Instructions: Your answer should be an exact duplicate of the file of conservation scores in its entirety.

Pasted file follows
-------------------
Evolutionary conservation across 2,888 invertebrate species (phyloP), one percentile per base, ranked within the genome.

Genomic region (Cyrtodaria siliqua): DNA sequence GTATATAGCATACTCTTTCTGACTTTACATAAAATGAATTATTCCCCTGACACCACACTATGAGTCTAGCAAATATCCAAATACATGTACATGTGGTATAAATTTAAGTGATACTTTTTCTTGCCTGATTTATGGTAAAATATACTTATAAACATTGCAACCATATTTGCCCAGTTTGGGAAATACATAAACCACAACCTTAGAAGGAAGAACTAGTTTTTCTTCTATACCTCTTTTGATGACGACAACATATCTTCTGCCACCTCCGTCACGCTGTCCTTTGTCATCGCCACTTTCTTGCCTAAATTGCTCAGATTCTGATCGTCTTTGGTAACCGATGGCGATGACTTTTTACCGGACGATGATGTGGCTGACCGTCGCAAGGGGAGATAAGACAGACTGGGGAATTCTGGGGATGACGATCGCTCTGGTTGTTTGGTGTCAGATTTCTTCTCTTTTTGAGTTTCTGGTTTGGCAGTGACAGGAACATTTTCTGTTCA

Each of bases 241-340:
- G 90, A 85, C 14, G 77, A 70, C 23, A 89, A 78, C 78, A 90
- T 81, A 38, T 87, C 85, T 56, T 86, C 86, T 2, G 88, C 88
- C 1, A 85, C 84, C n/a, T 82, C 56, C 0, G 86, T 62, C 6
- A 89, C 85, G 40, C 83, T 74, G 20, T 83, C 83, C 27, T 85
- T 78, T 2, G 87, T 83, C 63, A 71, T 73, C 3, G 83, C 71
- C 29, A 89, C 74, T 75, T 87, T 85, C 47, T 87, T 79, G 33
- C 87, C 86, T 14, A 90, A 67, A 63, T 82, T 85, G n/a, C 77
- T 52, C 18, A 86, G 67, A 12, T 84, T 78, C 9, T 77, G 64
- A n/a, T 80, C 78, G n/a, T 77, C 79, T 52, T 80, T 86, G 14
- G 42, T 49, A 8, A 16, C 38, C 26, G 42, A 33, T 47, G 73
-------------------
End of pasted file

Evolutionary conservation across 2,888 invertebrate species (phyloP), one percentile per base, ranked within the genome.

Genomic region (Cyrtodaria siliqua): DNA sequence GTATATAGCATACTCTTTCTGACTTTACATAAAATGAATTATTCCCCTGACACCACACTATGAGTCTAGCAAATATCCAAATACATGTACATGTGGTATAAATTTAAGTGATACTTTTTCTTGCCTGATTTATGGTAAAATATACTTATAAACATTGCAACCATATTTGCCCAGTTTGGGAAATACATAAACCACAACCTTAGAAGGAAGAACTAGTTTTTCTTCTATACCTCTTTTGATGACGACAACATATCTTCTGCCACCTCCGTCACGCTGTCCTTTGTCATCGCCACTTTCTTGCCTAAATTGCTCAGATTCTGATCGTCTTTGGTAACCGATGGCGATGACTTTTTACCGGACGATGATGTGGCTGACCGTCGCAAGGGGAGATAAGACAGACTGGGGAATTCTGGGGATGACGATCGCTCTGGTTGTTTGGTGTCAGATTTCTTCTCTTTTTGAGTTTCTGGTTTGGCAGTGACAGGAACATTTTCTGTTCA

Each of bases 241-340:
- G 90, A 85, C 14, G 77, A 70, C 23, A 89, A 78, C 78, A 90
- T 81, A 38, T 87, C 85, T 56, T 86, C 86, T 2, G 88, C 88
- C 1, A 85, C 84, C n/a, T 82, C 56, C 0, G 86, T 62, C 6
- A 89, C 85, G 40, C 83, T 74, G 20, T 83, C 83, C 27, T 85
- T 78, T 2, G 87, T 83, C 63, A 71, T 73, C 3, G 83, C 71
- C 29, A 89, C 74, T 75, T 87, T 85, C 47, T 87, T 79, G 33
- C 87, C 86, T 14, A 90, A 67, A 63, T 82, T 85, G n/a, C 77
- T 52, C 18, A 86, G 67, A 12, T 84, T 78, C 9, T 77, G 64
- A n/a, T 80, C 78, G n/a, T 77, C 79, T 52, T 80, T 86, G 14
- G 42, T 49, A 8, A 16, C 38, C 26, G 42, A 33, T 47, G 73